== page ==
Abstract

Purpose

The purpose of this paper is threefold: to assess the gender gaps and the patterns of female workforce in agriculture; to examine the level of household decision making among the principal males and females in the household; and to estimate the time spent by the principal males and females in the household by activities in Nigeria.

Design/methodology/approach

The study made use of secondary data obtained from various sources such as published articles, research reports, unpublished discussion paper, policy documents, national and international databases (World Bank World Development Indicators, United Nations Development Programme and the ECOWAS-RAAF-PASANAO survey conducted in Nigeria in 2017), and position papers. The information gathered covers a range of empirical and conceptual issues relating to labour, share of women contributing to agriculture and other gender-related issues. The study covered 1,747 maize and/or rice producing households spread across 141 farming communities in 16 states in Nigeria using a multi-stage sampling technique.

Findings

It was interesting to note that an average male was older and had more educational qualification than their female counterparts. In the same vein, he owned more assets (virgin lands, other plots and buildings) when compared with their female counterparts and earned higher incomes from farming and other labour activities with the exception of trading. Furthermore, the result revealed females spent more time taking care of children, cooking and schooling than their male counterparts. It can therefore be concluded that a gender gap exists in agricultural labour participation with the males playing dominant roles as compared with their female counterparts. Analysis of women’s agricultural should not neglect the structural bases of their inequality.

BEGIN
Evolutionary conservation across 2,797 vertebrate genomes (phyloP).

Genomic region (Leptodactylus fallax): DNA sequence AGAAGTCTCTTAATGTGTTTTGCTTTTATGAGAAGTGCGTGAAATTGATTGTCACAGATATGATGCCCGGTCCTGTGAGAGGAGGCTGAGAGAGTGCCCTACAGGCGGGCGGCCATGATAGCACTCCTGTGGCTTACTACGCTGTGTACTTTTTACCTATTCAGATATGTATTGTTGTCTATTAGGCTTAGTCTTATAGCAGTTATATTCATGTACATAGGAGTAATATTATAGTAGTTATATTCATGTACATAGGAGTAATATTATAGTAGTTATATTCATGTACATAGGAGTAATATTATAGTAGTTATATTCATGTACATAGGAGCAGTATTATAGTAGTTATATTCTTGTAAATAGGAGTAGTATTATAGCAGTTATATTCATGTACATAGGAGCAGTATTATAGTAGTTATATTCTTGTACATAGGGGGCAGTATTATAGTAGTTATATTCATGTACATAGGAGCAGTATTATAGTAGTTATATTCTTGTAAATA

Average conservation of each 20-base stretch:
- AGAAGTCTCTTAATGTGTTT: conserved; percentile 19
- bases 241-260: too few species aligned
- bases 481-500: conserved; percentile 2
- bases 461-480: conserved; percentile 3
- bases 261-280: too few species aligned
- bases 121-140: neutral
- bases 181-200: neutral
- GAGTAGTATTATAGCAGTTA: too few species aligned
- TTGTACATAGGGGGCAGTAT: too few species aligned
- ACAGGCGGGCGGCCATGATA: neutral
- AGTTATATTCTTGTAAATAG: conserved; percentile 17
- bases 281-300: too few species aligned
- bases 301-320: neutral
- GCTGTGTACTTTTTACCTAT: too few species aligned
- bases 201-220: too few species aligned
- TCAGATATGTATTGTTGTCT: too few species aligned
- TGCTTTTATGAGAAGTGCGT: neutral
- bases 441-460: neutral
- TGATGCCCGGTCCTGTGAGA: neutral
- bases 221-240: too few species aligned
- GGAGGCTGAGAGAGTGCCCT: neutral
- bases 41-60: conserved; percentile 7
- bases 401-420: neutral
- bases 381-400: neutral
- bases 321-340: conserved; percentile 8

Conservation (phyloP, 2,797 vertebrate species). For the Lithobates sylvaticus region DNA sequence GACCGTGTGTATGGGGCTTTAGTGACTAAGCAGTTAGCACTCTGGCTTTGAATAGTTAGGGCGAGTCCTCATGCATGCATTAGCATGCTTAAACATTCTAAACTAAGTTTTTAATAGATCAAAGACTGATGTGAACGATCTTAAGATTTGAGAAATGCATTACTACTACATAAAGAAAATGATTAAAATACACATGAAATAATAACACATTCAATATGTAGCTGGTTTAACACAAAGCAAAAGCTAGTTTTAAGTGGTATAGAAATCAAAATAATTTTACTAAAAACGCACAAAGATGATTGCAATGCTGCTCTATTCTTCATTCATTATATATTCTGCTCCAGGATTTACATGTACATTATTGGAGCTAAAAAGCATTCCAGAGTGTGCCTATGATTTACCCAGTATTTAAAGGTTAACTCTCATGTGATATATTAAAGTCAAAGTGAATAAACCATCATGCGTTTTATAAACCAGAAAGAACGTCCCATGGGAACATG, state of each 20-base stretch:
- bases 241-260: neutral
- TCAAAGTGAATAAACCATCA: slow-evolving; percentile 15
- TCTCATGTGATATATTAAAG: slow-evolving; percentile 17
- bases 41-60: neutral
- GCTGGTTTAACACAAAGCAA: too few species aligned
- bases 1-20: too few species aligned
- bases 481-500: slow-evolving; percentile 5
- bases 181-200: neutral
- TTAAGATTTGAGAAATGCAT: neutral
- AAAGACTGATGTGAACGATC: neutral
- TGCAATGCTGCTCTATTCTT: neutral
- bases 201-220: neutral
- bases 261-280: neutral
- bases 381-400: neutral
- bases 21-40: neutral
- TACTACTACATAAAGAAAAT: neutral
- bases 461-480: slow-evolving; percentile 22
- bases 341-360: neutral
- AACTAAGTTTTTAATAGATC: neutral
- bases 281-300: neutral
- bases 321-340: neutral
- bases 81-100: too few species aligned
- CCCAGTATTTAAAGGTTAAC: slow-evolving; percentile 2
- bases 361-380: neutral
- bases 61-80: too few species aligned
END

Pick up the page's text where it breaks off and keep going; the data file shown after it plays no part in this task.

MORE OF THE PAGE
Research limitations/implications

The study is limited by lack of enough data base on women’s and men’s engagement in labour force and on agricultural activities which can be analysed for policy formulation and implementation.

Social implications

The paper elucidates some of the possible social, economic and biological implications of changes in women’s work and their participation in agriculture in Nigeria.

Originality/value

The paper is original in nature and will add value to the integration of women into the development process in Nigeria.

Details

African Journal of Economic and Management Studies, vol. 11 no. 2
Type: Research Article
ISSN: 2040-0705

Keywords

Article
Publication date: 6 July 2020

Evans S. Osabuohien

Abstract

Details

African Journal of Economic and Management Studies, vol. 11 no. 2
Type: Research Article
ISSN: 2040-0705